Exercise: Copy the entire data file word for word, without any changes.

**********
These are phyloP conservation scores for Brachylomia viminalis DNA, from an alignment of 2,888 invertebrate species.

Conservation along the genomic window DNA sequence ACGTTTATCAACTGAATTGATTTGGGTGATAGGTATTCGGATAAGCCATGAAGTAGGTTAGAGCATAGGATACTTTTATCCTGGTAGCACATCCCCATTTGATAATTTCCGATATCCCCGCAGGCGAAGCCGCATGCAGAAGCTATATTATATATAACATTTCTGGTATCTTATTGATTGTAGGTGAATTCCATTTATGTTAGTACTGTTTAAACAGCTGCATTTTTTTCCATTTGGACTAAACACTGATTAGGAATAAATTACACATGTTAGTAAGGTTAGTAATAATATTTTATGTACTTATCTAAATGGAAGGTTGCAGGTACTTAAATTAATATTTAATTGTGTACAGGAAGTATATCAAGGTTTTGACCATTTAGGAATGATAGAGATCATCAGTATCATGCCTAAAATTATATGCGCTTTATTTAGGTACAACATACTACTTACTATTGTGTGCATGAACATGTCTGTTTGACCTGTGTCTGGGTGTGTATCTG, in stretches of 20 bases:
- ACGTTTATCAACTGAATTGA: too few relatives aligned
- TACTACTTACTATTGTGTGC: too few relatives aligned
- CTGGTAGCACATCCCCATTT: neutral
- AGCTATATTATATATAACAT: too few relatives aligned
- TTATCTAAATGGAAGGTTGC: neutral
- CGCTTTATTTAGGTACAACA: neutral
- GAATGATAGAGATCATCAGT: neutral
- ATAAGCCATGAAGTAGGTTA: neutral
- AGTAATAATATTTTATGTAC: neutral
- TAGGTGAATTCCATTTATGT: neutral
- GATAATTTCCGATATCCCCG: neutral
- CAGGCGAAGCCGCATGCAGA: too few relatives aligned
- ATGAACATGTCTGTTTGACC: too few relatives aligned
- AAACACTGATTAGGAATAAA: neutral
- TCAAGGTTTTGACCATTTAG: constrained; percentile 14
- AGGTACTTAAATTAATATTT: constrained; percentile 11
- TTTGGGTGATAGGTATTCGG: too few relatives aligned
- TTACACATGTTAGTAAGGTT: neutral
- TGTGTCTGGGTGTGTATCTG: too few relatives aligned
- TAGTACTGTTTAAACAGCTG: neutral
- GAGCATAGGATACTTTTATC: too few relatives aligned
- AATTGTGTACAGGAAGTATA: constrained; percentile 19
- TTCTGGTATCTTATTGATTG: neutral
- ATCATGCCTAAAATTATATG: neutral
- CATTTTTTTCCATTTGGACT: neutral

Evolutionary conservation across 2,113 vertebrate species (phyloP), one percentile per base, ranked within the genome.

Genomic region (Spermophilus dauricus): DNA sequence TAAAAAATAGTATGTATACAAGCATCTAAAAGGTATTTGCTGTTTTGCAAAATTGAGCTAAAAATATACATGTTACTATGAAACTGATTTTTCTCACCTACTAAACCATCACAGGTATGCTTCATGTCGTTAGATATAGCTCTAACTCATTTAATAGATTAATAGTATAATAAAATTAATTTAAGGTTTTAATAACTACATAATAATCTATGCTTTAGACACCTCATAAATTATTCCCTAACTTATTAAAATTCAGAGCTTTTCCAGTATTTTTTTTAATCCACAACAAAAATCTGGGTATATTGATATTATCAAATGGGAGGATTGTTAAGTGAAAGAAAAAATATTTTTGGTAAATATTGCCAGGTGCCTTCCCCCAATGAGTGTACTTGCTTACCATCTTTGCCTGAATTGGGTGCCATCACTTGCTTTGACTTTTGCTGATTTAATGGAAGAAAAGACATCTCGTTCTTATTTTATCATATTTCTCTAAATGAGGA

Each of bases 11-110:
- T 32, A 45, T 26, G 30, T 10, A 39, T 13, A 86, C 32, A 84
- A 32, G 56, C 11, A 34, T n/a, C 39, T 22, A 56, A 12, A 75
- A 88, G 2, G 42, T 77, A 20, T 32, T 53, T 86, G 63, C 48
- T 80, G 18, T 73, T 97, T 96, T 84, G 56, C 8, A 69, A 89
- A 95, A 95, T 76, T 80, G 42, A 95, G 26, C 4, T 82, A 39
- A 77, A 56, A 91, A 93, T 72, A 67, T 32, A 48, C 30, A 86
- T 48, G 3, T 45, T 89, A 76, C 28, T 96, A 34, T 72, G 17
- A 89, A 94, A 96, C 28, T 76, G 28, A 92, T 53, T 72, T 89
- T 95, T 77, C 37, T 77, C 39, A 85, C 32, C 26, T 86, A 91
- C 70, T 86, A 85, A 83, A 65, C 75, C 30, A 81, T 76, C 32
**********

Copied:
These are phyloP conservation scores for Brachylomia viminalis DNA, from an alignment of 2,888 invertebrate species.

Conservation along the genomic window DNA sequence ACGTTTATCAACTGAATTGATTTGGGTGATAGGTATTCGGATAAGCCATGAAGTAGGTTAGAGCATAGGATACTTTTATCCTGGTAGCACATCCCCATTTGATAATTTCCGATATCCCCGCAGGCGAAGCCGCATGCAGAAGCTATATTATATATAACATTTCTGGTATCTTATTGATTGTAGGTGAATTCCATTTATGTTAGTACTGTTTAAACAGCTGCATTTTTTTCCATTTGGACTAAACACTGATTAGGAATAAATTACACATGTTAGTAAGGTTAGTAATAATATTTTATGTACTTATCTAAATGGAAGGTTGCAGGTACTTAAATTAATATTTAATTGTGTACAGGAAGTATATCAAGGTTTTGACCATTTAGGAATGATAGAGATCATCAGTATCATGCCTAAAATTATATGCGCTTTATTTAGGTACAACATACTACTTACTATTGTGTGCATGAACATGTCTGTTTGACCTGTGTCTGGGTGTGTATCTG, in stretches of 20 bases:
- ACGTTTATCAACTGAATTGA: too few relatives aligned
- TACTACTTACTATTGTGTGC: too few relatives aligned
- CTGGTAGCACATCCCCATTT: neutral
- AGCTATATTATATATAACAT: too few relatives aligned
- TTATCTAAATGGAAGGTTGC: neutral
- CGCTTTATTTAGGTACAACA: neutral
- GAATGATAGAGATCATCAGT: neutral
- ATAAGCCATGAAGTAGGTTA: neutral
- AGTAATAATATTTTATGTAC: neutral
- TAGGTGAATTCCATTTATGT: neutral
- GATAATTTCCGATATCCCCG: neutral
- CAGGCGAAGCCGCATGCAGA: too few relatives aligned
- ATGAACATGTCTGTTTGACC: too few relatives aligned
- AAACACTGATTAGGAATAAA: neutral
- TCAAGGTTTTGACCATTTAG: constrained; percentile 14
- AGGTACTTAAATTAATATTT: constrained; percentile 11
- TTTGGGTGATAGGTATTCGG: too few relatives aligned
- TTACACATGTTAGTAAGGTT: neutral
- TGTGTCTGGGTGTGTATCTG: too few relatives aligned
- TAGTACTGTTTAAACAGCTG: neutral
- GAGCATAGGATACTTTTATC: too few relatives aligned
- AATTGTGTACAGGAAGTATA: constrained; percentile 19
- TTCTGGTATCTTATTGATTG: neutral
- ATCATGCCTAAAATTATATG: neutral
- CATTTTTTTCCATTTGGACT: neutral

Evolutionary conservation across 2,113 vertebrate species (phyloP), one percentile per base, ranked within the genome.

Genomic region (Spermophilus dauricus): DNA sequence TAAAAAATAGTATGTATACAAGCATCTAAAAGGTATTTGCTGTTTTGCAAAATTGAGCTAAAAATATACATGTTACTATGAAACTGATTTTTCTCACCTACTAAACCATCACAGGTATGCTTCATGTCGTTAGATATAGCTCTAACTCATTTAATAGATTAATAGTATAATAAAATTAATTTAAGGTTTTAATAACTACATAATAATCTATGCTTTAGACACCTCATAAATTATTCCCTAACTTATTAAAATTCAGAGCTTTTCCAGTATTTTTTTTAATCCACAACAAAAATCTGGGTATATTGATATTATCAAATGGGAGGATTGTTAAGTGAAAGAAAAAATATTTTTGGTAAATATTGCCAGGTGCCTTCCCCCAATGAGTGTACTTGCTTACCATCTTTGCCTGAATTGGGTGCCATCACTTGCTTTGACTTTTGCTGATTTAATGGAAGAAAAGACATCTCGTTCTTATTTTATCATATTTCTCTAAATGAGGA

Each of bases 11-110:
- T 32, A 45, T 26, G 30, T 10, A 39, T 13, A 86, C 32, A 84
- A 32, G 56, C 11, A 34, T n/a, C 39, T 22, A 56, A 12, A 75
- A 88, G 2, G 42, T 77, A 20, T 32, T 53, T 86, G 63, C 48
- T 80, G 18, T 73, T 97, T 96, T 84, G 56, C 8, A 69, A 89
- A 95, A 95, T 76, T 80, G 42, A 95, G 26, C 4, T 82, A 39
- A 77, A 56, A 91, A 93, T 72, A 67, T 32, A 48, C 30, A 86
- T 48, G 3, T 45, T 89, A 76, C 28, T 96, A 34, T 72, G 17
- A 89, A 94, A 96, C 28, T 76, G 28, A 92, T 53, T 72, T 89
- T 95, T 77, C 37, T 77, C 39, A 85, C 32, C 26, T 86, A 91
- C 70, T 86, A 85, A 83, A 65, C 75, C 30, A 81, T 76, C 32